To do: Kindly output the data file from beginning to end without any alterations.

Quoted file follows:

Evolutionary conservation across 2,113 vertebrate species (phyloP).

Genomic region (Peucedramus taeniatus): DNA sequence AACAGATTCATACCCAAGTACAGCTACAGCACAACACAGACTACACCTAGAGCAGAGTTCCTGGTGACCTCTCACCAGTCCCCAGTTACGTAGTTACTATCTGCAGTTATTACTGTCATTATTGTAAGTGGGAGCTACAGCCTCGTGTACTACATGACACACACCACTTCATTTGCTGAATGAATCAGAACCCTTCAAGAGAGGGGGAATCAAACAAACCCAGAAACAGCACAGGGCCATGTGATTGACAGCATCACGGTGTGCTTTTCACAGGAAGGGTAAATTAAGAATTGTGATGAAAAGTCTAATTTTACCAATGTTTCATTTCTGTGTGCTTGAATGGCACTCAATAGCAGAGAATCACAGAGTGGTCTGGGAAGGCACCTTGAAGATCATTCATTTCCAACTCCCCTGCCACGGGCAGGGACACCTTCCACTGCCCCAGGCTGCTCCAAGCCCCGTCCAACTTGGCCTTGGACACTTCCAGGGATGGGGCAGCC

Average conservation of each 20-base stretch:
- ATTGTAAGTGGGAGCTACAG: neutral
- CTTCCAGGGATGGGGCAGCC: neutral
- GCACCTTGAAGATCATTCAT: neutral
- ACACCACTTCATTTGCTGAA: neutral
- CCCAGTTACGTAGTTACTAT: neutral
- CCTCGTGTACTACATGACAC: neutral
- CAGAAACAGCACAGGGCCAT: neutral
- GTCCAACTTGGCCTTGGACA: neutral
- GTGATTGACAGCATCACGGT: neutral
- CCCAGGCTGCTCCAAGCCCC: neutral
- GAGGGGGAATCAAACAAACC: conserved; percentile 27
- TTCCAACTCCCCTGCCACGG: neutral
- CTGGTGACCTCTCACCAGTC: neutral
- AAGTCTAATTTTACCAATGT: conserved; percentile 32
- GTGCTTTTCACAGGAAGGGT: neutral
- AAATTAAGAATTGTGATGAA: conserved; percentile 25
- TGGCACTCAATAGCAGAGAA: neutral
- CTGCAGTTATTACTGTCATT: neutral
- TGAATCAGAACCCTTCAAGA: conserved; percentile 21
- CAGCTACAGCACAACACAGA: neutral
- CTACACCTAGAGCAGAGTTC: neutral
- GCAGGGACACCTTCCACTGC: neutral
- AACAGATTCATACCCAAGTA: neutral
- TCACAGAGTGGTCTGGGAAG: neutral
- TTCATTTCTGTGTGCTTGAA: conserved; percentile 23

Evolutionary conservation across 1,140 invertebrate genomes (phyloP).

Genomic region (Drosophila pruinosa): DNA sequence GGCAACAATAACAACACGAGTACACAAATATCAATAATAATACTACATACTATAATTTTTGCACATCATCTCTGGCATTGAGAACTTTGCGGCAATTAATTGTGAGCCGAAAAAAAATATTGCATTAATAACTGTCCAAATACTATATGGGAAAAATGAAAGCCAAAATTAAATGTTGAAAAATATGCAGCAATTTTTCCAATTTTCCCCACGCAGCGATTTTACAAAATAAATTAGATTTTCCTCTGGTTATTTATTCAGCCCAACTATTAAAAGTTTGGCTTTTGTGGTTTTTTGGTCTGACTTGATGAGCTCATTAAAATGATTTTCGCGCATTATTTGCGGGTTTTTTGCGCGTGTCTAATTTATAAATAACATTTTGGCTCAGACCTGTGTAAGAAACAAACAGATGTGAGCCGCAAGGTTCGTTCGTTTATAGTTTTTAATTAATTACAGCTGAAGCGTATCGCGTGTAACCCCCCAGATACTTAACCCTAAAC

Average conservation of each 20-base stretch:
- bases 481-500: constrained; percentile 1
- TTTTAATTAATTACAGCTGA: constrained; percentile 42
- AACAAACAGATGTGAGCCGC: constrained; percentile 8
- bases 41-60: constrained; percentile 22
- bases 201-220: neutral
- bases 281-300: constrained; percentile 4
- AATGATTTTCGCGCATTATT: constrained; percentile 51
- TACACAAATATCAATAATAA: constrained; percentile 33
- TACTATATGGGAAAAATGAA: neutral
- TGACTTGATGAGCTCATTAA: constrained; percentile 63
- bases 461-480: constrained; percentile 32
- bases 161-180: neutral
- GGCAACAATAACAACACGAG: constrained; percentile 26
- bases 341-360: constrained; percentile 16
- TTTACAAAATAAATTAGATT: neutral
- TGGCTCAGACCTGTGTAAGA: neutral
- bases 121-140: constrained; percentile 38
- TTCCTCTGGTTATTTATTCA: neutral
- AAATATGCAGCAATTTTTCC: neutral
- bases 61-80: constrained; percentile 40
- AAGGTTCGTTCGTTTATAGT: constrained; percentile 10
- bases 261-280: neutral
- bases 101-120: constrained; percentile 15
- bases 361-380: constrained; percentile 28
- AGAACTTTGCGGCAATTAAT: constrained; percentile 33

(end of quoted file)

Evolutionary conservation across 2,113 vertebrate species (phyloP).

Genomic region (Peucedramus taeniatus): DNA sequence AACAGATTCATACCCAAGTACAGCTACAGCACAACACAGACTACACCTAGAGCAGAGTTCCTGGTGACCTCTCACCAGTCCCCAGTTACGTAGTTACTATCTGCAGTTATTACTGTCATTATTGTAAGTGGGAGCTACAGCCTCGTGTACTACATGACACACACCACTTCATTTGCTGAATGAATCAGAACCCTTCAAGAGAGGGGGAATCAAACAAACCCAGAAACAGCACAGGGCCATGTGATTGACAGCATCACGGTGTGCTTTTCACAGGAAGGGTAAATTAAGAATTGTGATGAAAAGTCTAATTTTACCAATGTTTCATTTCTGTGTGCTTGAATGGCACTCAATAGCAGAGAATCACAGAGTGGTCTGGGAAGGCACCTTGAAGATCATTCATTTCCAACTCCCCTGCCACGGGCAGGGACACCTTCCACTGCCCCAGGCTGCTCCAAGCCCCGTCCAACTTGGCCTTGGACACTTCCAGGGATGGGGCAGCC

Average conservation of each 20-base stretch:
- ATTGTAAGTGGGAGCTACAG: neutral
- CTTCCAGGGATGGGGCAGCC: neutral
- GCACCTTGAAGATCATTCAT: neutral
- ACACCACTTCATTTGCTGAA: neutral
- CCCAGTTACGTAGTTACTAT: neutral
- CCTCGTGTACTACATGACAC: neutral
- CAGAAACAGCACAGGGCCAT: neutral
- GTCCAACTTGGCCTTGGACA: neutral
- GTGATTGACAGCATCACGGT: neutral
- CCCAGGCTGCTCCAAGCCCC: neutral
- GAGGGGGAATCAAACAAACC: conserved; percentile 27
- TTCCAACTCCCCTGCCACGG: neutral
- CTGGTGACCTCTCACCAGTC: neutral
- AAGTCTAATTTTACCAATGT: conserved; percentile 32
- GTGCTTTTCACAGGAAGGGT: neutral
- AAATTAAGAATTGTGATGAA: conserved; percentile 25
- TGGCACTCAATAGCAGAGAA: neutral
- CTGCAGTTATTACTGTCATT: neutral
- TGAATCAGAACCCTTCAAGA: conserved; percentile 21
- CAGCTACAGCACAACACAGA: neutral
- CTACACCTAGAGCAGAGTTC: neutral
- GCAGGGACACCTTCCACTGC: neutral
- AACAGATTCATACCCAAGTA: neutral
- TCACAGAGTGGTCTGGGAAG: neutral
- TTCATTTCTGTGTGCTTGAA: conserved; percentile 23

Evolutionary conservation across 1,140 invertebrate genomes (phyloP).

Genomic region (Drosophila pruinosa): DNA sequence GGCAACAATAACAACACGAGTACACAAATATCAATAATAATACTACATACTATAATTTTTGCACATCATCTCTGGCATTGAGAACTTTGCGGCAATTAATTGTGAGCCGAAAAAAAATATTGCATTAATAACTGTCCAAATACTATATGGGAAAAATGAAAGCCAAAATTAAATGTTGAAAAATATGCAGCAATTTTTCCAATTTTCCCCACGCAGCGATTTTACAAAATAAATTAGATTTTCCTCTGGTTATTTATTCAGCCCAACTATTAAAAGTTTGGCTTTTGTGGTTTTTTGGTCTGACTTGATGAGCTCATTAAAATGATTTTCGCGCATTATTTGCGGGTTTTTTGCGCGTGTCTAATTTATAAATAACATTTTGGCTCAGACCTGTGTAAGAAACAAACAGATGTGAGCCGCAAGGTTCGTTCGTTTATAGTTTTTAATTAATTACAGCTGAAGCGTATCGCGTGTAACCCCCCAGATACTTAACCCTAAAC

Average conservation of each 20-base stretch:
- bases 481-500: constrained; percentile 1
- TTTTAATTAATTACAGCTGA: constrained; percentile 42
- AACAAACAGATGTGAGCCGC: constrained; percentile 8
- bases 41-60: constrained; percentile 22
- bases 201-220: neutral
- bases 281-300: constrained; percentile 4
- AATGATTTTCGCGCATTATT: constrained; percentile 51
- TACACAAATATCAATAATAA: constrained; percentile 33
- TACTATATGGGAAAAATGAA: neutral
- TGACTTGATGAGCTCATTAA: constrained; percentile 63
- bases 461-480: constrained; percentile 32
- bases 161-180: neutral
- GGCAACAATAACAACACGAG: constrained; percentile 26
- bases 341-360: constrained; percentile 16
- TTTACAAAATAAATTAGATT: neutral
- TGGCTCAGACCTGTGTAAGA: neutral
- bases 121-140: constrained; percentile 38
- TTCCTCTGGTTATTTATTCA: neutral
- AAATATGCAGCAATTTTTCC: neutral
- bases 61-80: constrained; percentile 40
- AAGGTTCGTTCGTTTATAGT: constrained; percentile 10
- bases 261-280: neutral
- bases 101-120: constrained; percentile 15
- bases 361-380: constrained; percentile 28
- AGAACTTTGCGGCAATTAAT: constrained; percentile 33